20.  Have an ancestor with the surname Wong, Kim, Suzuki or Ng.  (No.  Not that I know of.)

21.  Have an ancestor with a surname beginning with X.  (Not that I know of.)

22.  Have an ancestor with a forename beginnining with Z (three generations of Zachariah Hildreths, and a Zechariah Barber)  (Not that I know of.)

23. 
Have an ancestor born on 25th December.  (Yes, my great-grandfather, Roderick Remine Stocking was born 25 December 1853.)

24.  Have an ancestor born on New Year’s Day.  (Not that I know of.)

25.  Have blue blood in your family lines (supposedly if Royal Descendants book is right) (No.  Not that I know of.)

26.  Have a parent who was born in a country different from my country of birth.  (No.)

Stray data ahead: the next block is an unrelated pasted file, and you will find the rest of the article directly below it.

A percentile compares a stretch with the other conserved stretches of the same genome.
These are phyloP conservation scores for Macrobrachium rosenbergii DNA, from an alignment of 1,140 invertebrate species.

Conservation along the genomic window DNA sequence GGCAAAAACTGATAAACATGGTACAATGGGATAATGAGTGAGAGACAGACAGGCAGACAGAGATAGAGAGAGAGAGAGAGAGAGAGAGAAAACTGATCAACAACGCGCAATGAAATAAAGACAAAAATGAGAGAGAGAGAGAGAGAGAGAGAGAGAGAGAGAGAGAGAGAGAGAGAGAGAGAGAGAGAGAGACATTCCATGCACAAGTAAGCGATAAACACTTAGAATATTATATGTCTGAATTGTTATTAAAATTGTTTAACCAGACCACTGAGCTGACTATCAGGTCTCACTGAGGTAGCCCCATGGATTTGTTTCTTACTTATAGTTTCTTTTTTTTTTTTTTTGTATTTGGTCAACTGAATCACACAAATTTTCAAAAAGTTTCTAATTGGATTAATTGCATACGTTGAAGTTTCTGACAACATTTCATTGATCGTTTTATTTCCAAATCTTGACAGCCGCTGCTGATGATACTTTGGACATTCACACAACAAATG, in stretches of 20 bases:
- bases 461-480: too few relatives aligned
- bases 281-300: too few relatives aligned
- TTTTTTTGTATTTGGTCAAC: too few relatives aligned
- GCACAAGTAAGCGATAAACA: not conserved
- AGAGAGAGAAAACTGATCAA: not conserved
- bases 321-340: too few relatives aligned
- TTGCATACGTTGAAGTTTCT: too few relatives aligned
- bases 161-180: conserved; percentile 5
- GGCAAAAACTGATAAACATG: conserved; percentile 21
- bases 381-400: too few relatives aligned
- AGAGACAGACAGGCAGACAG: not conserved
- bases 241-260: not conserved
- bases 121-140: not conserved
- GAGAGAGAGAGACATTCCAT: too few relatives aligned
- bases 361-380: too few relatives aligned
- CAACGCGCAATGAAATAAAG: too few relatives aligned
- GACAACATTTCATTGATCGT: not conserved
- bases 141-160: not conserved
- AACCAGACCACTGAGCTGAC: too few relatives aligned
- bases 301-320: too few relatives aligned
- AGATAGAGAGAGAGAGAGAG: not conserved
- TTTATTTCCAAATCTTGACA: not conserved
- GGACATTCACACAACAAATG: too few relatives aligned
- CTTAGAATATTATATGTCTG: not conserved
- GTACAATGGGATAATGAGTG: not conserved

27.  Have a grandparent who was born in a country different from my country of birth (nope, one great-grandparent born in Canada is the last one born in another country) (No. Two lines came to America in the 1600′s. Need to get other lines back that far.)

28.  Can trace a direct family line back to the eighteenth century (all but 3 or 4 of my 32 3rd great-grandparents.  (Have several lines back to the 18th century.)

29.  Can trace a direct family line back to the seventeenth century or earlier (quite a few) (some, not as many as to the 18th century.)

30.  Have seen copies of the signatures of some of my great-grandparents (Austin Carringer, Della smith, Georgia Kemp, Frank Seaver, Thomas Richmond) (Just Roderick Remine Stocking, thus far.)